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Friday, April 27, 2012

A Commoner's City

I have been called many things. From a snob, a flaunt, a narcissist to a bundle of talent, the list is quite long. I myself started a few jargon from time to time. Geek, madman, poor man's genius son, puny, helpless and what not. But nothing in the lines of being a responsible citizen or social change agent. And I'd prefer it like that.

Today's story isn't much about being thoughtful of the world around me, but more of the take of a common man. Over time as our knowledge and wealth has prospered, the basics of immersing ourselves into new ideas (much like a sponge) has gone missing. I'll try and shed some light on such a burning issue in today's piece.

Dhaka, the city of dreams for many Bangladeshis has been inhabited by people for over thousand years now. With over 16 million people, its not only the 9th largest megacity in the world but also the heart of Bangladesh. Commercial hub, administrative capital, epicenter of culture and education progression, defense headquarters, most connected city; I mean all of those description apply to a single city. I mean who doesn't like the being the center of attention, but I believe she can live without a bit of it or at least broaden the horizon to let more in.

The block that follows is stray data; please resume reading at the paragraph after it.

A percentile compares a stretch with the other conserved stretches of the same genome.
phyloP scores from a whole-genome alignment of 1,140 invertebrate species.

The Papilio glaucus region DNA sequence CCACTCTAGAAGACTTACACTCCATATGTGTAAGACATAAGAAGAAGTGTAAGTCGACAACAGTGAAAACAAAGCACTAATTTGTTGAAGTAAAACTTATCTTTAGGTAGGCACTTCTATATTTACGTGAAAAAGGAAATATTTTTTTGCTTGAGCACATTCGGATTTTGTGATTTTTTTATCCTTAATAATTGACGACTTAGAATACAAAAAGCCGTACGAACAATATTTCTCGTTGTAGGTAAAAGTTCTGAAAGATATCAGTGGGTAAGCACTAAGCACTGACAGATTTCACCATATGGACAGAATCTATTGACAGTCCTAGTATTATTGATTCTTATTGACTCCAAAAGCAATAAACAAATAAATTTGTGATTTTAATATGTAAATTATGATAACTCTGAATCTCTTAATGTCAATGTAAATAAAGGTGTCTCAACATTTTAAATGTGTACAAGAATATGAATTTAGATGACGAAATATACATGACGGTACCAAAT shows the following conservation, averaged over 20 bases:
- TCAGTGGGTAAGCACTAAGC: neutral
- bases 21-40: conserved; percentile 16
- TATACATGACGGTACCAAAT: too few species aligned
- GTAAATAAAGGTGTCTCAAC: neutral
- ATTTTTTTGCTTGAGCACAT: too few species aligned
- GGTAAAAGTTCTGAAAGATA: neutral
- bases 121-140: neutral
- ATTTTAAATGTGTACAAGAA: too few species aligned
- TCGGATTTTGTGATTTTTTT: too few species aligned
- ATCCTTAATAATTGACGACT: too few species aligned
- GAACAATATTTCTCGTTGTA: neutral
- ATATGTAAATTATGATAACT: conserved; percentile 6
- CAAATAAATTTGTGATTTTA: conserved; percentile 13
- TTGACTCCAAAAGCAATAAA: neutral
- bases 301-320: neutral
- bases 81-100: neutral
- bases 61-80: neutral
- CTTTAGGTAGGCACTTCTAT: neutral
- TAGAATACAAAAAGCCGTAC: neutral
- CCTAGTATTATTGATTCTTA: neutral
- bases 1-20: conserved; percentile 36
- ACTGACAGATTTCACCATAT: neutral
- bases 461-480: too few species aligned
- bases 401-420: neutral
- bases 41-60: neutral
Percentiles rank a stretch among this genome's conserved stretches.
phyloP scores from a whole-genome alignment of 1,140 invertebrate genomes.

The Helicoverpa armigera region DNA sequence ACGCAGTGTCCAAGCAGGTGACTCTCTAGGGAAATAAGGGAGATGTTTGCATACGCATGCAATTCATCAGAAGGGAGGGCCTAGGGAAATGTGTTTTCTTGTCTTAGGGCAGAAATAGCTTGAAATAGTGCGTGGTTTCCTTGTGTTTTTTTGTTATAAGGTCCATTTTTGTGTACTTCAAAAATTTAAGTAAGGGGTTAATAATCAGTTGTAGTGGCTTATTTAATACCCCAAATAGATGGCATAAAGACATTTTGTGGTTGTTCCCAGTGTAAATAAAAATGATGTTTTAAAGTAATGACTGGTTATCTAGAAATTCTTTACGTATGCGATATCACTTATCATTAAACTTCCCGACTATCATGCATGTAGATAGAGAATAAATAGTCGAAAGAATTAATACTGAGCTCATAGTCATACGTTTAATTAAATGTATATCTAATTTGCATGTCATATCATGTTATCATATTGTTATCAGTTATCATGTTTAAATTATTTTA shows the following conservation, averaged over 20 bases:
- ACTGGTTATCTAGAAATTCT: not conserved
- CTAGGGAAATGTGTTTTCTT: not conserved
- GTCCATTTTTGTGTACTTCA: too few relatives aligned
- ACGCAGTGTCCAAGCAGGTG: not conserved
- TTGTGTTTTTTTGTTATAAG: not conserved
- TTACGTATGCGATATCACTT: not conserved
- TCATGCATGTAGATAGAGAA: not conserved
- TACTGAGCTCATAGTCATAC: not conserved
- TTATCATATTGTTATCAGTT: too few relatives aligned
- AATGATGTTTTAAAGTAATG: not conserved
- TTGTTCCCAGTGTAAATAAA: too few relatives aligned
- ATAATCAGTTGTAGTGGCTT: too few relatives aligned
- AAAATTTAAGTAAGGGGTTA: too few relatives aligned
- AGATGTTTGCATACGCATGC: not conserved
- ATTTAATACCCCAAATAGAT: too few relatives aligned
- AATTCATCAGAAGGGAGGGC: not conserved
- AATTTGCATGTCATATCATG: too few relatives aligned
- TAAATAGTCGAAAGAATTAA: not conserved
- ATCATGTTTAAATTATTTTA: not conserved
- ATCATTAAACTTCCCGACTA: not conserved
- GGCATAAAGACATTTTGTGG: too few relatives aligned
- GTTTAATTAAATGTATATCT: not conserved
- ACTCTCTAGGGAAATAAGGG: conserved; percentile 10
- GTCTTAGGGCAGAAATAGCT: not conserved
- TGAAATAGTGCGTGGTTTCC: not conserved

You see in the city I currently live in is a city within a city. Yes, you read it right. And I am not trying to describe a floating cruise-liner or the latest Airbus A380. Gurgaon is an extension of Delhi but still a city with its own pros and cons. While Delhi is about a rich legacy and colors of life; Gurgaon is the more posh business hub with upscale gated communities. Like I had mentioned earlier, Gurgaon is nothing but a part of greater Delhi or as they coin it National Capital Region (NCR). The smart Indians took the seven cities of Delhi to the next level by forming the largest urban agglomeration by area and second largest by population.

Confused? Well its nothing but multiple urban centers served by a single city hub (in layman's terms). Other examples in this concept include Sao Paolo, Tokyo and New York-Newark. In fact India has two other cities who have flourished in the same manner, Mumbai and Kolkata. This practice of distribution is not only a very practical solution to the growing metropolises but also the right way forward.